By Wendell Barnhouse | firstname.lastname@example.org
Big 12 Sports.com Correspondent
OKLAHOMA CITY, Okla. - Icebags for everybody.
Saying that the Texas-Kansas State game was "hard fought" is like saying the stock market can be volatile. The quarterfinal game Thursday in the Phillips 66 Big 12 Men's Championship was all about manly play. No concientuous objectors allowed.
You don't want to bring a knife to a gun fight. The Longhorns had the most lethal weapon in 6-10, 300-pound Dexter Pittman. The Texas junior had 19 points, 20 rebounds and four blocked shots in a career-high 34 minutes as the fifth-seeded Longhorns upended No. 4 seed Kansas State, 61-58.
There were almost as many fouls (41) as field goals (42). Screens were like two-car collisions. There were so many players on the Ford Center court that they didn't need to sweep the floor between sessions. The lane needed a sign reading "Enter At Own Risk." Each team's best offensive play was often an offensive rebound.
Here's how two Texas (22-10) players described the game: Damion James - "Real physical." Varez Ward - "Hard fought." And Kansas State coach Frank Martin - "Just a hard-fought game."
Get the drift?
Kansas State (21-11) shot an ice-cold 29.2 percent for the game so there were plenty of opportunities for second shots. That's what made Pittman's 12 boards in the second half so crucial.
"The coaches say nobody should ever move me," Pittman said. "If I get moved then I'm soft. What I'm really proud of is that I played 34 minutes. That's what stood out for me."
In the second half, the biggest lead for either team was six. Texas got that edge thanks mostly to freshman guard Varez Ward. He came off the bench in the second half and scored nine points. He scored seven in a row - a mini Mike Singletary effort - to give the Longhorns a 46-40 lead midway through the second half.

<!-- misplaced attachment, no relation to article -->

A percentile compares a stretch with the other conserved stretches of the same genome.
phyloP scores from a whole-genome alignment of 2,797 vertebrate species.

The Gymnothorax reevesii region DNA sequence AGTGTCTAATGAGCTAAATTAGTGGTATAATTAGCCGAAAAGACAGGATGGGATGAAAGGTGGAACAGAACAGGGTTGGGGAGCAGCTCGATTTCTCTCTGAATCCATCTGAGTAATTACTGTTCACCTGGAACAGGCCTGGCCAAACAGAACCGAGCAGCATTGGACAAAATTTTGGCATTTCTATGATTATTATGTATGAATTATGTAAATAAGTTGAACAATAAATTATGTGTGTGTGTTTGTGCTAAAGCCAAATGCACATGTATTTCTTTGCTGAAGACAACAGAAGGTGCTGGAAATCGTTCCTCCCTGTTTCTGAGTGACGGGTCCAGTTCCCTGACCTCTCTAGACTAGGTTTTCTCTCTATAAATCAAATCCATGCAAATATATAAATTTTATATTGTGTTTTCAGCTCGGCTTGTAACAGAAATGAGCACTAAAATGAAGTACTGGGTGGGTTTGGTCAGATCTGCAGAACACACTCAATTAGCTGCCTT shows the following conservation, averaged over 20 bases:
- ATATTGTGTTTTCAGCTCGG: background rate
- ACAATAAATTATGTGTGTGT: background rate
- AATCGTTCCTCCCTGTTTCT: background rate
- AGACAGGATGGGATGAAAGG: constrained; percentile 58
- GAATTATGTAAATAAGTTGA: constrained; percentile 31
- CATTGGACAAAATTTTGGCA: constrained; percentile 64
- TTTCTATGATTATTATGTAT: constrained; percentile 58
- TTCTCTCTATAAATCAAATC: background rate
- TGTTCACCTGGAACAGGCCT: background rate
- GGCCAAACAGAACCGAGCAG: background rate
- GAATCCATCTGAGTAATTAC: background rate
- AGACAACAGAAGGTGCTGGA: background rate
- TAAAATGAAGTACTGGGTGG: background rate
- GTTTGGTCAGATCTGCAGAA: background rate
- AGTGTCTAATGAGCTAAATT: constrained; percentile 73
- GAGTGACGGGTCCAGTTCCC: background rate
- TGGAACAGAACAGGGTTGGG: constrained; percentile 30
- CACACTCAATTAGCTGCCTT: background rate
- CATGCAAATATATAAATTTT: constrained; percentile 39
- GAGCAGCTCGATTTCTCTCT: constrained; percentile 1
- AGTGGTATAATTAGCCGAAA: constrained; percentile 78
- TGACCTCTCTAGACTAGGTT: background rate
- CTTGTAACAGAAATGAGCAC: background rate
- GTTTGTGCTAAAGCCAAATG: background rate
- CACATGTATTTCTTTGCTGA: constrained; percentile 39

Ward, though, deflected the post-game praise.
"Dexter Pittman," said Ward, who had an icebag taped to his right side in the lockerroom. "If he had played like that all season, no telling what our record would be."
Sophomore Clint Chapman also scored nine points off the bench. Texas needed that production because leading scorers A.J. Abrams (six points) and Damion James (seven) were limited because of foul trouble and the Wildcats' strong defense.
"Tonight was a perfect game for Varez because of the aggressive nature and the intensity," Texas coach Rick Barnes said. "I've told 'em all year long that we'll find an answer if we stay together. That's what a team is about, everybody doing their job and everybody being ready."
Despite their shooting woes, Kansas State was in position to win and improve its NCAA Tournament hopes. After snaring an offensive rebound (surprise) and being fouled, the Wildcats' Ron Anderson made one of two free throws to give Kansas State a 58-57 lead with 1:39 remaining.
With the game on the line, Texas looked for Pittman. Abrams came off a high screen, wheeled toward the lane and passed to Pittman. He spun to his left, scored and was fouled. His three-point play with 1:14 remaining put Texas ahead for good
"We needed the bucket so I went up strong and finished it," Pittman said.
Being strong was the best way to survive a couple of hours in the postseason grinder.
* Pittman's 20 records were a school record for a Big 12 Championship game.
* In two Big 12 Championship games, Pittman has scored 45 points, has 30 rebounds and has made 17-of-25 shots.
* Texas has made the semifinals in the Big 12 Championship nine times in the 10 seasons under coach Rick Barnes.
* Texas had two season highs - blocked shots (10) and turnovers (22).